19th Century Micronesia:
The small islands of Micronesia were far enough apart so that invasion from another island was not an everyday occurrence — yet it did happen. In the 16th Century, Pohnpei was invaded by a force from the island of Kosrae. These invaders overthrew the Saudeleurs, who had ruled Pohnpei for a thousand years — after conquering the place themselves.
Micronesian culture was everywhere distinct in terms of local peculiarities but was everywhere homogenous in certain features. The islands were ruled by the headmen of powerful clans. The clans were matrilineal (though it is not clear to me that this improved the lot of women one iota). A place might have its own deities but no one god was thought to rule over all and societies might honor, if not worship, the reigning deity from other communities. Most places practiced various kinds of magic or sorcery and these practices might be borrowed or passed down from memories of a time before the current rulers had taken over. In other words, the usual tolerance practiced by pagan groups toward other pagan forms of worship was general. The clans, the chiefdoms, religious practices, plus what Europeans call “custom and usage” — i.e., common law — all mixed together in a very complex jumble of form and possibility that is impossible to render as a flow chart or diagram of power and authority.
There is one more aspect of Micronesian culture to consider: a person might become a member of the tribe through birth and ancestry, or by adoption. This is not uncommon among non-Europeans before the 20th Century. Europeans, on the other hand, during this same period were developing a sense of race based on “blood”, which was their term for genetics before that concept had been developed scientifically.
At any rate, when the British agent restored native Sapwuahfik rule, he may have violated certain principles of Micronesian organization — though it is hard to see what else he could have done since the basic structure of Sapwuahfik society had been destroyed.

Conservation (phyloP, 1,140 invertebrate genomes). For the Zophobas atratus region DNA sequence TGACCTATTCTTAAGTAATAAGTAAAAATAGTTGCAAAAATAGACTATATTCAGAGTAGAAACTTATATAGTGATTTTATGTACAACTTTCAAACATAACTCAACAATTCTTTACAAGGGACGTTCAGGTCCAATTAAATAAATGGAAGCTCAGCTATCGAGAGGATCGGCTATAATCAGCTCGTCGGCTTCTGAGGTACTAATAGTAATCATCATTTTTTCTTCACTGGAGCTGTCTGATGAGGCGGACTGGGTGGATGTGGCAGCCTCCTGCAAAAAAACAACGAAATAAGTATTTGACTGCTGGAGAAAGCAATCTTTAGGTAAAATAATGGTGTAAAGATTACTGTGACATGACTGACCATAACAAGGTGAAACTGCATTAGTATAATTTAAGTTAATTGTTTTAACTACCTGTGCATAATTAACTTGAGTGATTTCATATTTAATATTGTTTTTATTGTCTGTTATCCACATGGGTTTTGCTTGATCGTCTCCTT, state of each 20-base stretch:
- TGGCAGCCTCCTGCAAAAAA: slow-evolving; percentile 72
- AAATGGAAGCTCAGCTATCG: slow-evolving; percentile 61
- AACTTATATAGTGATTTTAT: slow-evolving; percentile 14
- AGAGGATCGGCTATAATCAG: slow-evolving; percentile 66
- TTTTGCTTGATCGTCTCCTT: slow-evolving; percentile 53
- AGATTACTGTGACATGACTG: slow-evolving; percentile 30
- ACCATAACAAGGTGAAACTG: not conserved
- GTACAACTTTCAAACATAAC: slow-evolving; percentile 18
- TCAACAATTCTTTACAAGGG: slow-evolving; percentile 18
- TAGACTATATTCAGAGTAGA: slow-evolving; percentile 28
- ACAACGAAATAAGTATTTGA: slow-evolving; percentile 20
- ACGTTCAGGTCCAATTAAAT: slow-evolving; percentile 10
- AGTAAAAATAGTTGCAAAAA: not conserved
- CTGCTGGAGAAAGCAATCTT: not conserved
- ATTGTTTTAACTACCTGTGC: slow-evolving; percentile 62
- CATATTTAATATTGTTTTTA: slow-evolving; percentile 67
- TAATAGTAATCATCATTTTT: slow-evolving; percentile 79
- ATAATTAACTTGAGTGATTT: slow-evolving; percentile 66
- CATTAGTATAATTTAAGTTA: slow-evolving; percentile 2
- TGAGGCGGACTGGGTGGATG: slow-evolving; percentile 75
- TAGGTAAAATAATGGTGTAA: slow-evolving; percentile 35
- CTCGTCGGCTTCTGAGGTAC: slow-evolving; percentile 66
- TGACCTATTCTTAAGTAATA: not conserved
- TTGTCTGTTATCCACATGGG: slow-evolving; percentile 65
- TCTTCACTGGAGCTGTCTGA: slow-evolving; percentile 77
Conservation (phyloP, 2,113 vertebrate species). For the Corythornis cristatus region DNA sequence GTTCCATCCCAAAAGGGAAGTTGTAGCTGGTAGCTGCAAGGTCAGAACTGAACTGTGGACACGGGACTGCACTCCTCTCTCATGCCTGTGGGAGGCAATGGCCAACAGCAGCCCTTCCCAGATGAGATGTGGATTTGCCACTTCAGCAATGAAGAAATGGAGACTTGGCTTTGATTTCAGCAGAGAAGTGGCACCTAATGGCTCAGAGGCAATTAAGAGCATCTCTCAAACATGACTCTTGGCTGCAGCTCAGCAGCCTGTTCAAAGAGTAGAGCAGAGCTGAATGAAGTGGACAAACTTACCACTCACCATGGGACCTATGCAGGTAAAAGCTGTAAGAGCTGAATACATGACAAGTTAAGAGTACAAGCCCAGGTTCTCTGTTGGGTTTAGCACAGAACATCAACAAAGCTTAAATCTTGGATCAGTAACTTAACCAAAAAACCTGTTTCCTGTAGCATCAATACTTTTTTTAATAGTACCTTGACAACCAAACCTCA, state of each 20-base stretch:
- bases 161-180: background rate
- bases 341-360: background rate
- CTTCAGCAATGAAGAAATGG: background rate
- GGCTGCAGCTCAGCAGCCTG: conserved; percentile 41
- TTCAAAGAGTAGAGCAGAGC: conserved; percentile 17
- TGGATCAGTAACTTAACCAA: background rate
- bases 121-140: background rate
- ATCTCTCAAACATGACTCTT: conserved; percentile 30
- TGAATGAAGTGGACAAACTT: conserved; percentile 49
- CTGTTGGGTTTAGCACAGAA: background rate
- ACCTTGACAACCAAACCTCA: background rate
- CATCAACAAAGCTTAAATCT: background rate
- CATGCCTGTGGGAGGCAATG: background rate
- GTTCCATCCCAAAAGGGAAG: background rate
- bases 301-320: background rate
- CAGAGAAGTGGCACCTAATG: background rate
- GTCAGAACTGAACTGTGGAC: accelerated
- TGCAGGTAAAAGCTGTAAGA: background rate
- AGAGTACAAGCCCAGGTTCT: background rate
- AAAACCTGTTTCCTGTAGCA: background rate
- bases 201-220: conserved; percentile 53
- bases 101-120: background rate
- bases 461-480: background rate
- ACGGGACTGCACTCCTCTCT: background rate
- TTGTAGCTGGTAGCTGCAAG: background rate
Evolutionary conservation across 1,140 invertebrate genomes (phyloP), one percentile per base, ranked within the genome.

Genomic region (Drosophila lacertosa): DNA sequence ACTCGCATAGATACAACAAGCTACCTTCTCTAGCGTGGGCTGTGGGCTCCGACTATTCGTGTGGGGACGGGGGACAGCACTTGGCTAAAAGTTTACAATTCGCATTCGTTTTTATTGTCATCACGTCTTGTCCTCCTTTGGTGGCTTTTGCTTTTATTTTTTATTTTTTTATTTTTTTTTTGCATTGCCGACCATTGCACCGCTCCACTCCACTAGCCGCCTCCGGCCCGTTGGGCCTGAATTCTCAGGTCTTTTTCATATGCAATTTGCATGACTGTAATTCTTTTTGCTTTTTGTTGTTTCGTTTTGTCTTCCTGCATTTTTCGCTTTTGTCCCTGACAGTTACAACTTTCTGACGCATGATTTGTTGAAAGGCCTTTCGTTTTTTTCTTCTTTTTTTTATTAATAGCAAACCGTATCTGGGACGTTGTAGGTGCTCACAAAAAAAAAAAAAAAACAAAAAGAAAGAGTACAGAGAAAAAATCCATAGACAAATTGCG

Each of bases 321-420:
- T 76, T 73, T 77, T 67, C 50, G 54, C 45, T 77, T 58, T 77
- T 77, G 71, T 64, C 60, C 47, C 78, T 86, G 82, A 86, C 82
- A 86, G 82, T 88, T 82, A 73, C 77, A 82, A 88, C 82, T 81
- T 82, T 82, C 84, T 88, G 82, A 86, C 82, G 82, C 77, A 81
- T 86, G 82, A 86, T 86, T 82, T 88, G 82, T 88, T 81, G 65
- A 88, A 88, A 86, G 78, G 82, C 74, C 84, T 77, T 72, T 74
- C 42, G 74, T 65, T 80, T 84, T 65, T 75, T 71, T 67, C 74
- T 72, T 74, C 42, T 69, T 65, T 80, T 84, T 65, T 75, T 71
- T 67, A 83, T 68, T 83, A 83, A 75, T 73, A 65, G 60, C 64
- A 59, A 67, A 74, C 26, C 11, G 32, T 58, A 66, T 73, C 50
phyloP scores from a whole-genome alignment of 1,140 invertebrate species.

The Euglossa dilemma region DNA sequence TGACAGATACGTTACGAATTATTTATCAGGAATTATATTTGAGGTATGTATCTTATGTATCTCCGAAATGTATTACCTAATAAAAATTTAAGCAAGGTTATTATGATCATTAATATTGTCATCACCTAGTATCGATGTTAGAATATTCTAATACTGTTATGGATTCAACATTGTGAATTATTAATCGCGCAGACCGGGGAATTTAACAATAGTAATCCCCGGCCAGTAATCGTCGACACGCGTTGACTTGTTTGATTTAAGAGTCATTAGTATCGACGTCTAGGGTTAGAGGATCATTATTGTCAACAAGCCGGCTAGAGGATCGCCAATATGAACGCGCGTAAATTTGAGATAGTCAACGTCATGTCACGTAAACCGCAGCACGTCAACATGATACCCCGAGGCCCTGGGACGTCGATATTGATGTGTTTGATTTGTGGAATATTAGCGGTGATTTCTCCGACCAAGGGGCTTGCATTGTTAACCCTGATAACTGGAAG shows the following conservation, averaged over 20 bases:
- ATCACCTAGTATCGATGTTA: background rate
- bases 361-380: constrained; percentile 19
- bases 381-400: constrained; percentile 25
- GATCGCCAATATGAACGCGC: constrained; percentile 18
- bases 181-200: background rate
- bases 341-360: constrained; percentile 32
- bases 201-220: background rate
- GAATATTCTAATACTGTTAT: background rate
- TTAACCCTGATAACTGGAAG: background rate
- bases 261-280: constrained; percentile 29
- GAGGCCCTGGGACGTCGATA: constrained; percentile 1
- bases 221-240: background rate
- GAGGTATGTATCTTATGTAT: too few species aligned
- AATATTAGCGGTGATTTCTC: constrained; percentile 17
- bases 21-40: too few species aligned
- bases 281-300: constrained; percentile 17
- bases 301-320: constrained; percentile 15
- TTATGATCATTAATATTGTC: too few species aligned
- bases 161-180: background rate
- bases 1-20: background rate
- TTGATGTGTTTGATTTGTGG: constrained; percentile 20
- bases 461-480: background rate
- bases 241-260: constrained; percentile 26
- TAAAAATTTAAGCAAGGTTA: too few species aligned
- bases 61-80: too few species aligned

Sapwuahfik to the present:
After 1839 there is not much to be heard from Sapwuahfik until 1889 when a Pohnpie Christian, John Francis, took on the work of missionary to Sapwuahfik. Christian missionaries were active in the area from the early 19th Century and Sapwuahfik had indicated its willingness to hear the Word, but there were other, larger places to convert first. In most places the missionaries had to break down local society before they could convert and civilize the natives. Conversion and civilization were both part of the missionary vocabulary and one might be confused for the other by people trying to hear the message. Civilization — proper clothes and decorum — often preceded conversion; the word “enlightenment” referred to this civilizing process.
Sapwuahfik was new ground. Whatever had occurred in the half-century between the British restoration of local order and the advent of missionaries, the society itself was not repaired from the horrific Hart invasion. The islanders quickly latched on to the new religion and worked their system around it.
The Spanish were thrown out of Micronesia and most of the Pacific in 1898; the Germans ran the place until 1914 when it was turned over to World War I ally, Japan. In 1943-44, the United States drove out the Japanese. In 1986, Micronesia became independent. None of these events affected Sapwuahfik particularly.
Older people in Sapwuahfik have their opinions of the Japanese, as Lin Poyer has mentioned, but their island was never occupied as Pohnpei was. The Americans considered Pohnpei/Ponape not worth an invasion, but bombed it for a year or so. Japanese tanks are still to be found there. Meanwhile, the Americans dropped food and other good things on Sapwuahfik and the people there, like many others in the Pacific, consider the U.S. a special friend.
Today, Sapwuahfik considers itself to be more democratic than other islands, specifically Pohnpei. The island is moving toward general elections and local democracy, the inhabitants say — which may be a good thing, depending on how you feel about the loss of rule by clan headmen and possibly, the diminishment of matrilineal society.
But the critical cultural import for Sapwuahfik is Christianity. The Sapwuahfik people consider themselves more civilized and enlightened (closer to American values) and more Christian than other island communities around them. From this they have put together a vision of what a Sapwuahfik citizen is: